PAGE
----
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Marine Biology

, 164:84 | Cite as

Spatial dietary shift in bivalves from embayment with river discharge and mariculture activities to outer seagrass beds in northwestern Philippines

  • Naoko Morimoto
  • Yu Umezawa
  • Maria Lourdes San Diego-McGlone
  • Atsushi Watanabe
  • Fernando P. Siringan
  • Yoshiyuki Tanaka
  • Genevieve L. Regino
  • Toshihiro Miyajima
Original Paper

Abstract

To investigate the spatial variation in bivalve food sources along a pollution gradient and assess bivalve contribution to biogeochemical cycles in tropical coastal ecosystems, the δ13C and δ15N values of bivalves and their potential food sources were studied in northwestern Philippines. In a semi-enclosed embayment affected by river discharge and mariculture activities, bivalves depended primarily on 13C-depleted suspended particulate organic matter such as phytoplankton and/or fish feeds. However, toward the relatively oligotrophic seagrass beds, the bivalve food source gradually shifted to more 13C-enriched resuspended and/or settled particles. Furthermore, in the outer seagrass beds exposed to the open ocean, bivalves mainly relied on similar food sources, such as detritus of microalgae, regardless of the distance from the embayment. These trends appear to reflect the ready availability of the food sources. Especially in the outer seagrass beds, a semi-closed material cycle within the vicinity of the sea bottom likely emerged between bivalves and algae, but not between the phytoplankton in the overlying water column. This resulted in a relatively weak benthic-pelagic coupling for bivalves. These cycles would need to be taken into account when estimating the biogeochemical cycles in eutrophicated coastal areas.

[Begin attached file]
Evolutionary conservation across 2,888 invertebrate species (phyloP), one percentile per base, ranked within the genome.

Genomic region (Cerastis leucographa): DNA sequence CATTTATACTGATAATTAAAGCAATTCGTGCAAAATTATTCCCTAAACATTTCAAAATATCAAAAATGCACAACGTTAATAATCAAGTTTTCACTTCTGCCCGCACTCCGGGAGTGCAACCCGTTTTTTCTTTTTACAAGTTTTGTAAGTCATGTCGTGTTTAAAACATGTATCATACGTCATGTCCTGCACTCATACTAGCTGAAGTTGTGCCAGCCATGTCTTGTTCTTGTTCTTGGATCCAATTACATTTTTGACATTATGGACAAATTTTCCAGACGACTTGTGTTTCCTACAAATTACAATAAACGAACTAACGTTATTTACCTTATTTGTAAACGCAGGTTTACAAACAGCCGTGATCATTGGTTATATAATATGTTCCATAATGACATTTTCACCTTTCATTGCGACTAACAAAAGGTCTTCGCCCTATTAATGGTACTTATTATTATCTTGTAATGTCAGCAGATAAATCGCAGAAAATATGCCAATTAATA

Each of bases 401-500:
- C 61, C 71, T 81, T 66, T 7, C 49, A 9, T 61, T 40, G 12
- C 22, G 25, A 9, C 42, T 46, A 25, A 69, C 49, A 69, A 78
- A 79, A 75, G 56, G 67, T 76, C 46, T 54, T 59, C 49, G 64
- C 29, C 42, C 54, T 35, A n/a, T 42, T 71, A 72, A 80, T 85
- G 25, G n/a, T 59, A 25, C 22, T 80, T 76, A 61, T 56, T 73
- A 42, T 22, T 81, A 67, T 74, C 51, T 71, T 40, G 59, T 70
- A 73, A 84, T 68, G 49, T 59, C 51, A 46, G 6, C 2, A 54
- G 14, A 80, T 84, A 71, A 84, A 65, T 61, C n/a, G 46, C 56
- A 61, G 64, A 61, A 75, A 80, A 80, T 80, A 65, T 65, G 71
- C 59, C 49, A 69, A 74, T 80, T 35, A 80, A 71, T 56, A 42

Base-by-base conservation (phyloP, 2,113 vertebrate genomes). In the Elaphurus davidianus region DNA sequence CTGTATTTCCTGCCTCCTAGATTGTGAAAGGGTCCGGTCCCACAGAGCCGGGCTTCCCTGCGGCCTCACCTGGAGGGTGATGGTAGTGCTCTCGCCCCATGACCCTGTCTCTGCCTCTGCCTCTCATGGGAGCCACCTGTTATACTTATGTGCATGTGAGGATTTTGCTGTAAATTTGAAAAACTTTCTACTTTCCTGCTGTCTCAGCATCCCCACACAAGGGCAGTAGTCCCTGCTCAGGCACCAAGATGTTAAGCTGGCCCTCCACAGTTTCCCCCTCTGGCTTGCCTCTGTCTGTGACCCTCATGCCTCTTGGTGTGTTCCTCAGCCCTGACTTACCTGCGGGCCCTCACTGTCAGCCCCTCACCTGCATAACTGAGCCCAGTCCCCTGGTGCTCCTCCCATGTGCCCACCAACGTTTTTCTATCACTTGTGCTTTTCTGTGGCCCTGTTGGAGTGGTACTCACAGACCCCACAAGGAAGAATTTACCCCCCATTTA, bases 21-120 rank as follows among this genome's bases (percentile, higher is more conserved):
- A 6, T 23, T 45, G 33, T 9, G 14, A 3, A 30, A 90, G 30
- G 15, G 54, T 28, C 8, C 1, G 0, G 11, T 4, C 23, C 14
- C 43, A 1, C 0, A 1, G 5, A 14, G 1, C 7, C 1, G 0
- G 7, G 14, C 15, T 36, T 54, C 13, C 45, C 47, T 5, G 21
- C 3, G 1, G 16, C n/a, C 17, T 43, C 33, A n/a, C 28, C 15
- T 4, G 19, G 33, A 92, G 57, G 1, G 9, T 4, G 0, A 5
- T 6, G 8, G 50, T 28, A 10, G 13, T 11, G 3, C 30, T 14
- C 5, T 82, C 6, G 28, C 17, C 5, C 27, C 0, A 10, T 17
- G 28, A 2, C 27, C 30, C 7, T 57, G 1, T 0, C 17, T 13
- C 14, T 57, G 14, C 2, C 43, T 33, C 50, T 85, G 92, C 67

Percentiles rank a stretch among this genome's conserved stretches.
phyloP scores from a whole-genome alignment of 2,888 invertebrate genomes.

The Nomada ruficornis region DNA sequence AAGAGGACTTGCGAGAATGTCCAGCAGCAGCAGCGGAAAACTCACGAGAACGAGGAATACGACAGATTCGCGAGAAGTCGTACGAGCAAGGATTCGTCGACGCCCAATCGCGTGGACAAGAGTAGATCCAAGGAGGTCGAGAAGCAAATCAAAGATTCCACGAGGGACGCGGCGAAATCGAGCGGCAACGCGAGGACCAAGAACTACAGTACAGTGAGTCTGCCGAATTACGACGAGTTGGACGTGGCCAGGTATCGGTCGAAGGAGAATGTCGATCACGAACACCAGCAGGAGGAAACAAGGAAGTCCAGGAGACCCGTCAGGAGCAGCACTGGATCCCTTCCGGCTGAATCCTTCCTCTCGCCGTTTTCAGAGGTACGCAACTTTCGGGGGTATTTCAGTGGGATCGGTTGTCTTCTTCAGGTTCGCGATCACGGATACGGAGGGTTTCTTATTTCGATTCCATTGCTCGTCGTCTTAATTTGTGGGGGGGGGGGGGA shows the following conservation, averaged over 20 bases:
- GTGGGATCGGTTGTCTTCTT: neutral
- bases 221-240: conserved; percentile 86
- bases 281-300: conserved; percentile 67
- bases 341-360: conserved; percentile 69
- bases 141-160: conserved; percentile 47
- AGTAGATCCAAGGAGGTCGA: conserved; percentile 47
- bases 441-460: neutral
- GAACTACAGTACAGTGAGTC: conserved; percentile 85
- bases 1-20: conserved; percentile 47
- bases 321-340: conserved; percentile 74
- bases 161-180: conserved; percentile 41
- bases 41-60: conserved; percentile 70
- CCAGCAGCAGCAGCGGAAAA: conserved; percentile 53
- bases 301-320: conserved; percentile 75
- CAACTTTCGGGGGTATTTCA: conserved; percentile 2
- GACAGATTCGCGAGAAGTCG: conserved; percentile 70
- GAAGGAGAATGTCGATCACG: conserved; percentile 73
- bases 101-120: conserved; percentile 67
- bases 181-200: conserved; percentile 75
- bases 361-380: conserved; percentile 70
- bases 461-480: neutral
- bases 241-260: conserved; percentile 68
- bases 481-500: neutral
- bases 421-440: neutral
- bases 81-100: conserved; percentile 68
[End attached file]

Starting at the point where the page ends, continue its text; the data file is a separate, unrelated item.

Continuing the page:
Keywords

Phytoplankton Bivalve Particulate Organic Matter Particulate Organic Carbon Sedimentary Organic Matter 
These keywords were added by machine and not by the authors. This process is experimental and the keywords may be updated as the learning algorithm improves.

Notes

Acknowledgements

We thank K. Nadaoka and M.D. Fortes for leading this project. We are also grateful to C.M. Ferrera, T. Tsuchiya, E.C. Herrera, J.C. Rengel, M. Atrigenio, D.L. Mancenido, T. Yamamoto, L. Bernardo, A.S.J. Wyatt and staff of University of the Philippines (UP), and UP Marine Science Institute Bolinao Marine Laboratory (BML) for supporting field work. We are also sincerely thankful to the JICA Philippines office and to Y. Nagahama, Y. Geroleo, and the CECAM coordinating office for all logistic arrangements.

Compliance with ethical standards

Funding

The present study was supported by the Japan International Cooperation Agency (JICA) and Japan Science and Technology Agency (JST) through the Science and Technology Research Partnership for Sustainable Development Program (SATREPS) under the project “Integrated Coastal Ecosystem Conservation and Adaptive Management under Local and Global Environmental Impacts in the Philippines (CECAM)”, and by JSPS Grant-in-aid for Overseas Scientific Research Grant Number 23405002 (Granted to T.M.).

Conflict of interest

The authors declare that they have no conflict of interest.

Ethical approval

All applicable international, national, and/or institutional guidelines for the care and use of animals were followed.

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Copyright information

© Springer-Verlag Berlin Heidelberg 2017

Authors and Affiliations

  • Naoko Morimoto
    • 1
  • Yu Umezawa
    • 2
  • Maria Lourdes San Diego-McGlone
    • 3
  • Atsushi Watanabe
    • 4
  • Fernando P. Siringan
    • 3
  • Yoshiyuki Tanaka
    • 5
    • 6
  • Genevieve L. Regino
    • 3
  • Toshihiro Miyajima
    • 1
  1. 1.Marine Biogeochemistry Group, Atmosphere and Ocean Research InstituteThe University of TokyoKashiwaJapan
  2. 2.Faculty of FisheriesNagasaki UniversityNagasakiJapan
  3. 3.Marine Science InstituteUniversity of the PhilippinesQuezon CityPhilippines
  4. 4.Department of Transdisciplinary Science and Engineering, School of Environment and SocietyTokyo Institute of TechnologyTokyoJapan
  5. 5.Center for Liberal Arts and SciencesHachinohe Institute of TechnologyHachinoheJapan
  6. 6.Mutsu Institute for OceanographyJapan Agency for Marine-Earth Science and Technology (JAMSTEC)MutsuJapan

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